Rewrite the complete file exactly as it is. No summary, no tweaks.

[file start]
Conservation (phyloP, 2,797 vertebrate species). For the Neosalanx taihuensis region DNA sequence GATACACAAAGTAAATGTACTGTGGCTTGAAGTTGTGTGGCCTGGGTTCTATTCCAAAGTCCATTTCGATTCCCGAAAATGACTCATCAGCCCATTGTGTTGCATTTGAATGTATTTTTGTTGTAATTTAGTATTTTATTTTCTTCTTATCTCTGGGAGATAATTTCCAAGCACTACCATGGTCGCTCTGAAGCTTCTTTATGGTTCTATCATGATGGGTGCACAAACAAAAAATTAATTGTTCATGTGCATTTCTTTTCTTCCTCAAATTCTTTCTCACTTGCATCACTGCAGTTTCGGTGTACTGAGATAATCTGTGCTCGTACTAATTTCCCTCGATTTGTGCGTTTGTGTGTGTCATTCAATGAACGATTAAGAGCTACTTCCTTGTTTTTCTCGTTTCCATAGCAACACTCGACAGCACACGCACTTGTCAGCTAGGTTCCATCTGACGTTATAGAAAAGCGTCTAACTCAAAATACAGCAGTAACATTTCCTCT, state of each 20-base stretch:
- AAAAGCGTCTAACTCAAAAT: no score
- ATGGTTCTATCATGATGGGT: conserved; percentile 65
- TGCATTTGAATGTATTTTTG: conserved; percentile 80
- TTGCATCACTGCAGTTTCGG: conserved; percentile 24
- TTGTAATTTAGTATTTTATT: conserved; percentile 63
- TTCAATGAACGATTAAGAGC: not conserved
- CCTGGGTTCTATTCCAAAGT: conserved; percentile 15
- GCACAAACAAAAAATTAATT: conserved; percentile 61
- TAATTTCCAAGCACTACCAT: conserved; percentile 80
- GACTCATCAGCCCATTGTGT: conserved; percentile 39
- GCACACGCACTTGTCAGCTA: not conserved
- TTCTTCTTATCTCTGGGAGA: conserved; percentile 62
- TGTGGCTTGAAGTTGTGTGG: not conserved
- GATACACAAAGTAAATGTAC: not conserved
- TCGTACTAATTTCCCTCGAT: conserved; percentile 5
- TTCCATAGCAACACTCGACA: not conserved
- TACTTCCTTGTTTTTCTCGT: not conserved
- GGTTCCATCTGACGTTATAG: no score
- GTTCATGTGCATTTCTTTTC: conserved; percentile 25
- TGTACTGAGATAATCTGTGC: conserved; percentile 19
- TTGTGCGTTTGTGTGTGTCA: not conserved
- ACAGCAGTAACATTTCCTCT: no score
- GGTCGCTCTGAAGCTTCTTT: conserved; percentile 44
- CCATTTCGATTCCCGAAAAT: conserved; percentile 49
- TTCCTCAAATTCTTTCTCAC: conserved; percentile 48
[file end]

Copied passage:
Conservation (phyloP, 2,797 vertebrate species). For the Neosalanx taihuensis region DNA sequence GATACACAAAGTAAATGTACTGTGGCTTGAAGTTGTGTGGCCTGGGTTCTATTCCAAAGTCCATTTCGATTCCCGAAAATGACTCATCAGCCCATTGTGTTGCATTTGAATGTATTTTTGTTGTAATTTAGTATTTTATTTTCTTCTTATCTCTGGGAGATAATTTCCAAGCACTACCATGGTCGCTCTGAAGCTTCTTTATGGTTCTATCATGATGGGTGCACAAACAAAAAATTAATTGTTCATGTGCATTTCTTTTCTTCCTCAAATTCTTTCTCACTTGCATCACTGCAGTTTCGGTGTACTGAGATAATCTGTGCTCGTACTAATTTCCCTCGATTTGTGCGTTTGTGTGTGTCATTCAATGAACGATTAAGAGCTACTTCCTTGTTTTTCTCGTTTCCATAGCAACACTCGACAGCACACGCACTTGTCAGCTAGGTTCCATCTGACGTTATAGAAAAGCGTCTAACTCAAAATACAGCAGTAACATTTCCTCT, state of each 20-base stretch:
- AAAAGCGTCTAACTCAAAAT: no score
- ATGGTTCTATCATGATGGGT: conserved; percentile 65
- TGCATTTGAATGTATTTTTG: conserved; percentile 80
- TTGCATCACTGCAGTTTCGG: conserved; percentile 24
- TTGTAATTTAGTATTTTATT: conserved; percentile 63
- TTCAATGAACGATTAAGAGC: not conserved
- CCTGGGTTCTATTCCAAAGT: conserved; percentile 15
- GCACAAACAAAAAATTAATT: conserved; percentile 61
- TAATTTCCAAGCACTACCAT: conserved; percentile 80
- GACTCATCAGCCCATTGTGT: conserved; percentile 39
- GCACACGCACTTGTCAGCTA: not conserved
- TTCTTCTTATCTCTGGGAGA: conserved; percentile 62
- TGTGGCTTGAAGTTGTGTGG: not conserved
- GATACACAAAGTAAATGTAC: not conserved
- TCGTACTAATTTCCCTCGAT: conserved; percentile 5
- TTCCATAGCAACACTCGACA: not conserved
- TACTTCCTTGTTTTTCTCGT: not conserved
- GGTTCCATCTGACGTTATAG: no score
- GTTCATGTGCATTTCTTTTC: conserved; percentile 25
- TGTACTGAGATAATCTGTGC: conserved; percentile 19
- TTGTGCGTTTGTGTGTGTCA: not conserved
- ACAGCAGTAACATTTCCTCT: no score
- GGTCGCTCTGAAGCTTCTTT: conserved; percentile 44
- CCATTTCGATTCCCGAAAAT: conserved; percentile 49
- TTCCTCAAATTCTTTCTCAC: conserved; percentile 48